There was a time when people with deeper happiness were actually more abundant; for example when family or health or religion mattered the most. The times when people didn't actually mind being carpenters or retailers or, yes, even homemakers. As we "liberate" ourselves with more freedom (which almost completely translates to the ability to afford shiny things), being content in the old fashioned ways becomes more difficult.

Analysing this further we need to ask a few more questions. Does sacrificing in this way then become a selfish act, only done to achieve a deeper level of personal happiness? In that sense, is it really then a true sacrifice? It is even possible to do something completely selfless, or does the joy you expect in doing so make it selfish? Although I personally believe that it is (and can think of a couple of examples), I think the real answer is that it doesn't matter. Although this does give me a reason to reference the episode of Friends where Joey asks Phoebe to give him an example of a truly selfless act.

But even so we don't even have to stop there. There are even further depths of happiness, those based on immovable principles and simply doing the right thing. Those who don't litter, don't push on the tube, don't lie (to themselves as well as others), strive to maintain justice; they all seem to be happier people. It's similar to the above in terms of self sacrifice, but here we don't even need another person to bounce off. In that way you can even be happy in isolation on your own. The people you see smiling to themselves for no apparent reason are these.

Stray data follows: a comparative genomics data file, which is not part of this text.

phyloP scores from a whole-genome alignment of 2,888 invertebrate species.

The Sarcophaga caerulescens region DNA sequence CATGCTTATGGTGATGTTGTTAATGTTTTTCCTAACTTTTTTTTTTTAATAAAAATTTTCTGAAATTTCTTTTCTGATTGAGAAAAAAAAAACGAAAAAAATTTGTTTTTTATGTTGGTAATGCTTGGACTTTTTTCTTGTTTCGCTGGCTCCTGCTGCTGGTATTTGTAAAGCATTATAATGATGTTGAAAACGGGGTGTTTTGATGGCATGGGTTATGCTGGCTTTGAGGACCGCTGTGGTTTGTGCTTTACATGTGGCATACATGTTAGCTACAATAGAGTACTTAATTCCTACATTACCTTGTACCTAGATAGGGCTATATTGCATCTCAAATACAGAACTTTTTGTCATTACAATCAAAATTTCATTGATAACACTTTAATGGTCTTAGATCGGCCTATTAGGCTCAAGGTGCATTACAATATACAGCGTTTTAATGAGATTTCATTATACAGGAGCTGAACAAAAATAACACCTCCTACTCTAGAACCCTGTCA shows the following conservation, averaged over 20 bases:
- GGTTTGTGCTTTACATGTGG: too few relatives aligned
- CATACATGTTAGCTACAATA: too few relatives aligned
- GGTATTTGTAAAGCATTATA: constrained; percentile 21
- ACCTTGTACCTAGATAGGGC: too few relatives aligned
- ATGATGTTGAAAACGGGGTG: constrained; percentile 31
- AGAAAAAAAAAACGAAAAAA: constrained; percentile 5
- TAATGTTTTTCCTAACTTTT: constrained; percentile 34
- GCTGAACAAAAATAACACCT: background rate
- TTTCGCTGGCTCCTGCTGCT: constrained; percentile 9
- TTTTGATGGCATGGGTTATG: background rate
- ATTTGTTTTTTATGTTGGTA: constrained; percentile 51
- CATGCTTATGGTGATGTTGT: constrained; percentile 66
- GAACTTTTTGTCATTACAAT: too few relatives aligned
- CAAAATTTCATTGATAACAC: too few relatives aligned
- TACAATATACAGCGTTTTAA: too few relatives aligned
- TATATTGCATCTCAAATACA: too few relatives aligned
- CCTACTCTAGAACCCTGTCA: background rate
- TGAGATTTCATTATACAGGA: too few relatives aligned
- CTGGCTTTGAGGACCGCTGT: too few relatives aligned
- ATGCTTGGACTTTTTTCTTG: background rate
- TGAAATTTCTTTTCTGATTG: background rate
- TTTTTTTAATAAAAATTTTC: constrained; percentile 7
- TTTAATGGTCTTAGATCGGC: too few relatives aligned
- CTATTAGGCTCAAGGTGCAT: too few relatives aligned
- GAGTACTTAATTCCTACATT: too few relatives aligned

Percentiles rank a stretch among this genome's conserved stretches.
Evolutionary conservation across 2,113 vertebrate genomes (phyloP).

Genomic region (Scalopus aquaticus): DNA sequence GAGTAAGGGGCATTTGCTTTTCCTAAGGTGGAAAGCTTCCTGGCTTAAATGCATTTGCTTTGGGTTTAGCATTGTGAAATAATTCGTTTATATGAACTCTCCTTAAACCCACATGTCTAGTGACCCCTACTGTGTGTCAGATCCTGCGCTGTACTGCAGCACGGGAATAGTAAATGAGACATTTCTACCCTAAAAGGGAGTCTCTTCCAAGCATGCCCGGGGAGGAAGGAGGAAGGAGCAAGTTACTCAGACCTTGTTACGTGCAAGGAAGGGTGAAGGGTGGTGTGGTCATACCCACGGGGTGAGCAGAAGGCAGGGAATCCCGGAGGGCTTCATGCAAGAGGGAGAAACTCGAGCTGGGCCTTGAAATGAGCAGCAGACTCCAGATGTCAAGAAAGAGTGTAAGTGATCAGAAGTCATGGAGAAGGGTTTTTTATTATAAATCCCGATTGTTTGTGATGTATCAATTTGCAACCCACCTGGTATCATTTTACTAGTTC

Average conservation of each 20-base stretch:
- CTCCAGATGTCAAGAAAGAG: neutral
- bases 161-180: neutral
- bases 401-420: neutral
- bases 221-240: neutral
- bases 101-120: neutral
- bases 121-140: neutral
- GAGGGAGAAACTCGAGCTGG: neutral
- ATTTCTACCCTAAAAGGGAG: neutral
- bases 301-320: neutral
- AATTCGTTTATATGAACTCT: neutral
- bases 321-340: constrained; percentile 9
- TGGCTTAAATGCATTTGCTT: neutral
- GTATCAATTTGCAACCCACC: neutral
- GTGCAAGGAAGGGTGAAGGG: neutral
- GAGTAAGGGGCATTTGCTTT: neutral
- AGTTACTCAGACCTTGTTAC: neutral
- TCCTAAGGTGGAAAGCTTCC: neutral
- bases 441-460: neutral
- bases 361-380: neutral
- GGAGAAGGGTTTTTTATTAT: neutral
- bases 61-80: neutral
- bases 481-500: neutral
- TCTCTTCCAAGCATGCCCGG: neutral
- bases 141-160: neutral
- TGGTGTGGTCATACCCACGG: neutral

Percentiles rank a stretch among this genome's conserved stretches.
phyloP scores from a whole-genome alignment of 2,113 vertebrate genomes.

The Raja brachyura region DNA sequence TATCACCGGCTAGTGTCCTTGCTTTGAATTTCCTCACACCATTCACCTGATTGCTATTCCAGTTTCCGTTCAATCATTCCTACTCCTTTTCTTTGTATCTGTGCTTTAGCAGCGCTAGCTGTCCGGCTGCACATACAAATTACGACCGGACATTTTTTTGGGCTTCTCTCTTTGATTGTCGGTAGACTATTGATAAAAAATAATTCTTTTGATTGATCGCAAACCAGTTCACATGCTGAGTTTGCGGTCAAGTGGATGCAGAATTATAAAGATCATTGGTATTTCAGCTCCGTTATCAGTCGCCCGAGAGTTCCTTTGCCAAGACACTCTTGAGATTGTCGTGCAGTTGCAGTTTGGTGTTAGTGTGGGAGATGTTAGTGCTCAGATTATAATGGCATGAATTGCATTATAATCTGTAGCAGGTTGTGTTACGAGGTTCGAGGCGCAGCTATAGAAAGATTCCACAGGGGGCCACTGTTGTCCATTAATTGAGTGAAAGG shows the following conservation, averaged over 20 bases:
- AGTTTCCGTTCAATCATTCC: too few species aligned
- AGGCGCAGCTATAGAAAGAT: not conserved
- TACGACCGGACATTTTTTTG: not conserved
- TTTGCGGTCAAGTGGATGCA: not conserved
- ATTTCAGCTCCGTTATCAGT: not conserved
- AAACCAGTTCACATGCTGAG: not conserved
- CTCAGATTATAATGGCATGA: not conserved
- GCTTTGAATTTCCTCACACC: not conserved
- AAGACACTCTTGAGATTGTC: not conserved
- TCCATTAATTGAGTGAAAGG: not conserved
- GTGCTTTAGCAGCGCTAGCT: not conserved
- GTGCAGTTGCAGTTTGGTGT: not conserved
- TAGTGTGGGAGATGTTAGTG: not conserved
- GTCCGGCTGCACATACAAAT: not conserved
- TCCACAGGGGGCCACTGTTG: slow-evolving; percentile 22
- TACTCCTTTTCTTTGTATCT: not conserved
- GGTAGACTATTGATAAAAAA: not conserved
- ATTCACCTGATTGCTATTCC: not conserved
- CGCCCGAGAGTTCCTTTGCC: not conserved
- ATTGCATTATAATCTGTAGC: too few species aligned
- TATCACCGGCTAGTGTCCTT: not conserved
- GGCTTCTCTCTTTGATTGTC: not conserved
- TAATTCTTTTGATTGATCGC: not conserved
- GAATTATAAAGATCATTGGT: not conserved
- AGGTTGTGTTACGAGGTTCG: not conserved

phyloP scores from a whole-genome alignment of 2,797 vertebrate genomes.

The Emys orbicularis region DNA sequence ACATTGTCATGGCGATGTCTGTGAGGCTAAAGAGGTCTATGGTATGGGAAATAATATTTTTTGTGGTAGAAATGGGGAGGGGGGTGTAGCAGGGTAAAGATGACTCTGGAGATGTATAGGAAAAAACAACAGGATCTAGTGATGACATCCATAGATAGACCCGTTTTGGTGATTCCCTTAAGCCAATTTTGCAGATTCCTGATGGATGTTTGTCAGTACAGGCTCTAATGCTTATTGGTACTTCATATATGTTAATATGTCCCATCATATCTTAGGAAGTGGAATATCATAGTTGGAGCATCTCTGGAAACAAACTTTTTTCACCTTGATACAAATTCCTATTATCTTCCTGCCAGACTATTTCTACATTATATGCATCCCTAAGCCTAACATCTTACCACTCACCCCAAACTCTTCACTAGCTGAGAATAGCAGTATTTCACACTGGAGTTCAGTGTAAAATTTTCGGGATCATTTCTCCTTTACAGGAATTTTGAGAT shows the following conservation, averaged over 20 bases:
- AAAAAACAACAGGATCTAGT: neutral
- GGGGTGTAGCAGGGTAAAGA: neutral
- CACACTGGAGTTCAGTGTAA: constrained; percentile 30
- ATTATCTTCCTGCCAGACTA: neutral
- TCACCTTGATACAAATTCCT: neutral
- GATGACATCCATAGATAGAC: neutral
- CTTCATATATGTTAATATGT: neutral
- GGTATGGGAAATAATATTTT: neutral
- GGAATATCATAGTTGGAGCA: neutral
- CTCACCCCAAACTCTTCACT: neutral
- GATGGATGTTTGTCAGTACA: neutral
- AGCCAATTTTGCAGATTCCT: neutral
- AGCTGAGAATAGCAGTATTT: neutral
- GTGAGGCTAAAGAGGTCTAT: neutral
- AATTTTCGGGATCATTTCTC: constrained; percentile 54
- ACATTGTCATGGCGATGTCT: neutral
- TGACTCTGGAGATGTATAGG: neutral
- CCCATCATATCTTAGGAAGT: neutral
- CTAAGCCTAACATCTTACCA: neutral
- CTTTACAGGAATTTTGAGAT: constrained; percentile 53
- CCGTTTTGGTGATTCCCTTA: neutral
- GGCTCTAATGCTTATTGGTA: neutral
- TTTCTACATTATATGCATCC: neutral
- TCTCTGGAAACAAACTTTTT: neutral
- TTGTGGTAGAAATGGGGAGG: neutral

The more astute of you will now realise that we're now in the territory of religion proper; since Muslims (for example) will never believe that they're ever alone, their incentive might be to do things for the pleasure of God. To be honest though I'd say that even that incentive can be irrelevant - it is just as possible for an atheist to be deeply happy as it is a person of faith.

Of course it's naive to think that we'll ever achieve a state where we're all deeply happy. And of course this might not even be the ideal state at all; none of this discussion is making a statement regarding the many other variables present - for example a person's work, although considered shallow in the context above, could be changing the world for the better. In this case it might have a higher moral value than not working, even if a deeper level of happiness could have been found by doing that. Neither can I ever claim to be totally void of shallow happiness myself.

I guess the main thing is to realise when we're happy in a shallow way, since only then can we make the decision whether to exchange it for a deeper one or not.

1 comment:

  1. The irony is that we know we can be happy, and more importantly, content, with wanting less. Yet we chase after that fleeting happiness of acquiring/achieving more.

    We want to exchange it for a deeper happiness, but that means letting go of all that we think we are expected to be, standing alone instead of being propped up by society's approval of us.

    And so we go on, searching for a deeper happiness within the shallowness.